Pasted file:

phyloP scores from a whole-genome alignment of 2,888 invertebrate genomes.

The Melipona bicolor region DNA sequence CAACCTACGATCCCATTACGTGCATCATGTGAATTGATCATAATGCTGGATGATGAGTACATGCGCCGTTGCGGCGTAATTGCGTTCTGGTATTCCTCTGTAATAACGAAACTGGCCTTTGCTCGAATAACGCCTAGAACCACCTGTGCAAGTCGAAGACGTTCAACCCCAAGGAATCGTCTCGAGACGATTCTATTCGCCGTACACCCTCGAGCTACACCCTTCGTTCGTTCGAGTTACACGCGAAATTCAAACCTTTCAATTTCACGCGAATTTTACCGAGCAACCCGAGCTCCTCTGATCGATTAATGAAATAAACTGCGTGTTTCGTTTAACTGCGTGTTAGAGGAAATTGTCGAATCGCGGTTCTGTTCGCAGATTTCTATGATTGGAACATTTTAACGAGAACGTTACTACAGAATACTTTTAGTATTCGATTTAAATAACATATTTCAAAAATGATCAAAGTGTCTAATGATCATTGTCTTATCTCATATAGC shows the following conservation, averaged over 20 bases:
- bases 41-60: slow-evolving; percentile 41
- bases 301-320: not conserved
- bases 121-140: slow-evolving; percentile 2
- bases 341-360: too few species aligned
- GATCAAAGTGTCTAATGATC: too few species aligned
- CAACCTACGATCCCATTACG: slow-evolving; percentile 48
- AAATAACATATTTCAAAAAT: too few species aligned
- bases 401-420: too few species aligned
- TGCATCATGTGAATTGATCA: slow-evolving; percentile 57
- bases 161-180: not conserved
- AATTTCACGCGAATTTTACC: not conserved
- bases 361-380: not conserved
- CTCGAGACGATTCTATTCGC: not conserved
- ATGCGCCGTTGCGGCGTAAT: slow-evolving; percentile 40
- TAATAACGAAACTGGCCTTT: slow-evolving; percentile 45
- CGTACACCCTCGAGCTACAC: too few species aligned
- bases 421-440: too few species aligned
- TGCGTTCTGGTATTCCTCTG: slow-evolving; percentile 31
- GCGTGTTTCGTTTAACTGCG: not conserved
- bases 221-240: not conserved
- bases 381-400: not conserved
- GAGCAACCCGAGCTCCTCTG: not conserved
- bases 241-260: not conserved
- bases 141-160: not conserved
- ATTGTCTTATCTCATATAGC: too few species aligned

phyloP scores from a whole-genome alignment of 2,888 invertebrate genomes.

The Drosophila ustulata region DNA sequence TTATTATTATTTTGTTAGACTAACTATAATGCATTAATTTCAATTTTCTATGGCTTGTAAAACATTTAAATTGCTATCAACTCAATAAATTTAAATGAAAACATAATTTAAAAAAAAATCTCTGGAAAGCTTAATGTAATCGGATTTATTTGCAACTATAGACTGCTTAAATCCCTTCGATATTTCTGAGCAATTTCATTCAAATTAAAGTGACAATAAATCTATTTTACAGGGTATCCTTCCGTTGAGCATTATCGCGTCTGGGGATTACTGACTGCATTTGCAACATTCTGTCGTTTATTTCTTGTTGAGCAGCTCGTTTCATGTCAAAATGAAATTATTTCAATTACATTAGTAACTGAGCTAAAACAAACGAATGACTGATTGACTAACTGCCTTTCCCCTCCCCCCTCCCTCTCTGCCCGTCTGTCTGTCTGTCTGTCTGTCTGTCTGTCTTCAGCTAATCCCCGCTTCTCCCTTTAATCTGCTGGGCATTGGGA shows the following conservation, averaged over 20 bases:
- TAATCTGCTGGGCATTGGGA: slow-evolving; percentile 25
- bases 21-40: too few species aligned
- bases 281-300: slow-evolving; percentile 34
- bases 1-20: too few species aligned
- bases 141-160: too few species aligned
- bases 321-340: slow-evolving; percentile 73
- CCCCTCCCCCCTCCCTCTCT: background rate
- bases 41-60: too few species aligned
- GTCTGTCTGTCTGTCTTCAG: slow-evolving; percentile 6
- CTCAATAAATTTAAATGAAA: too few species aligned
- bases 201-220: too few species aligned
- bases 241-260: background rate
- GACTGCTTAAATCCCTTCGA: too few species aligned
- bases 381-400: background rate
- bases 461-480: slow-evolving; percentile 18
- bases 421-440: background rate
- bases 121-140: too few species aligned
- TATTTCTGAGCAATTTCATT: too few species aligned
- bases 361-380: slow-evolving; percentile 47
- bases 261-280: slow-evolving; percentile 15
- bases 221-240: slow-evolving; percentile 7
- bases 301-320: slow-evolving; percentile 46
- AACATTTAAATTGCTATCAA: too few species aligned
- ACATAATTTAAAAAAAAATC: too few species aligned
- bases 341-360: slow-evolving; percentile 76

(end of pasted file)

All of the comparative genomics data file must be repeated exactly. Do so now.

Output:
phyloP scores from a whole-genome alignment of 2,888 invertebrate genomes.

The Melipona bicolor region DNA sequence CAACCTACGATCCCATTACGTGCATCATGTGAATTGATCATAATGCTGGATGATGAGTACATGCGCCGTTGCGGCGTAATTGCGTTCTGGTATTCCTCTGTAATAACGAAACTGGCCTTTGCTCGAATAACGCCTAGAACCACCTGTGCAAGTCGAAGACGTTCAACCCCAAGGAATCGTCTCGAGACGATTCTATTCGCCGTACACCCTCGAGCTACACCCTTCGTTCGTTCGAGTTACACGCGAAATTCAAACCTTTCAATTTCACGCGAATTTTACCGAGCAACCCGAGCTCCTCTGATCGATTAATGAAATAAACTGCGTGTTTCGTTTAACTGCGTGTTAGAGGAAATTGTCGAATCGCGGTTCTGTTCGCAGATTTCTATGATTGGAACATTTTAACGAGAACGTTACTACAGAATACTTTTAGTATTCGATTTAAATAACATATTTCAAAAATGATCAAAGTGTCTAATGATCATTGTCTTATCTCATATAGC shows the following conservation, averaged over 20 bases:
- bases 41-60: slow-evolving; percentile 41
- bases 301-320: not conserved
- bases 121-140: slow-evolving; percentile 2
- bases 341-360: too few species aligned
- GATCAAAGTGTCTAATGATC: too few species aligned
- CAACCTACGATCCCATTACG: slow-evolving; percentile 48
- AAATAACATATTTCAAAAAT: too few species aligned
- bases 401-420: too few species aligned
- TGCATCATGTGAATTGATCA: slow-evolving; percentile 57
- bases 161-180: not conserved
- AATTTCACGCGAATTTTACC: not conserved
- bases 361-380: not conserved
- CTCGAGACGATTCTATTCGC: not conserved
- ATGCGCCGTTGCGGCGTAAT: slow-evolving; percentile 40
- TAATAACGAAACTGGCCTTT: slow-evolving; percentile 45
- CGTACACCCTCGAGCTACAC: too few species aligned
- bases 421-440: too few species aligned
- TGCGTTCTGGTATTCCTCTG: slow-evolving; percentile 31
- GCGTGTTTCGTTTAACTGCG: not conserved
- bases 221-240: not conserved
- bases 381-400: not conserved
- GAGCAACCCGAGCTCCTCTG: not conserved
- bases 241-260: not conserved
- bases 141-160: not conserved
- ATTGTCTTATCTCATATAGC: too few species aligned

phyloP scores from a whole-genome alignment of 2,888 invertebrate genomes.

The Drosophila ustulata region DNA sequence TTATTATTATTTTGTTAGACTAACTATAATGCATTAATTTCAATTTTCTATGGCTTGTAAAACATTTAAATTGCTATCAACTCAATAAATTTAAATGAAAACATAATTTAAAAAAAAATCTCTGGAAAGCTTAATGTAATCGGATTTATTTGCAACTATAGACTGCTTAAATCCCTTCGATATTTCTGAGCAATTTCATTCAAATTAAAGTGACAATAAATCTATTTTACAGGGTATCCTTCCGTTGAGCATTATCGCGTCTGGGGATTACTGACTGCATTTGCAACATTCTGTCGTTTATTTCTTGTTGAGCAGCTCGTTTCATGTCAAAATGAAATTATTTCAATTACATTAGTAACTGAGCTAAAACAAACGAATGACTGATTGACTAACTGCCTTTCCCCTCCCCCCTCCCTCTCTGCCCGTCTGTCTGTCTGTCTGTCTGTCTGTCTGTCTTCAGCTAATCCCCGCTTCTCCCTTTAATCTGCTGGGCATTGGGA shows the following conservation, averaged over 20 bases:
- TAATCTGCTGGGCATTGGGA: slow-evolving; percentile 25
- bases 21-40: too few species aligned
- bases 281-300: slow-evolving; percentile 34
- bases 1-20: too few species aligned
- bases 141-160: too few species aligned
- bases 321-340: slow-evolving; percentile 73
- CCCCTCCCCCCTCCCTCTCT: background rate
- bases 41-60: too few species aligned
- GTCTGTCTGTCTGTCTTCAG: slow-evolving; percentile 6
- CTCAATAAATTTAAATGAAA: too few species aligned
- bases 201-220: too few species aligned
- bases 241-260: background rate
- GACTGCTTAAATCCCTTCGA: too few species aligned
- bases 381-400: background rate
- bases 461-480: slow-evolving; percentile 18
- bases 421-440: background rate
- bases 121-140: too few species aligned
- TATTTCTGAGCAATTTCATT: too few species aligned
- bases 361-380: slow-evolving; percentile 47
- bases 261-280: slow-evolving; percentile 15
- bases 221-240: slow-evolving; percentile 7
- bases 301-320: slow-evolving; percentile 46
- AACATTTAAATTGCTATCAA: too few species aligned
- ACATAATTTAAAAAAAAATC: too few species aligned
- bases 341-360: slow-evolving; percentile 76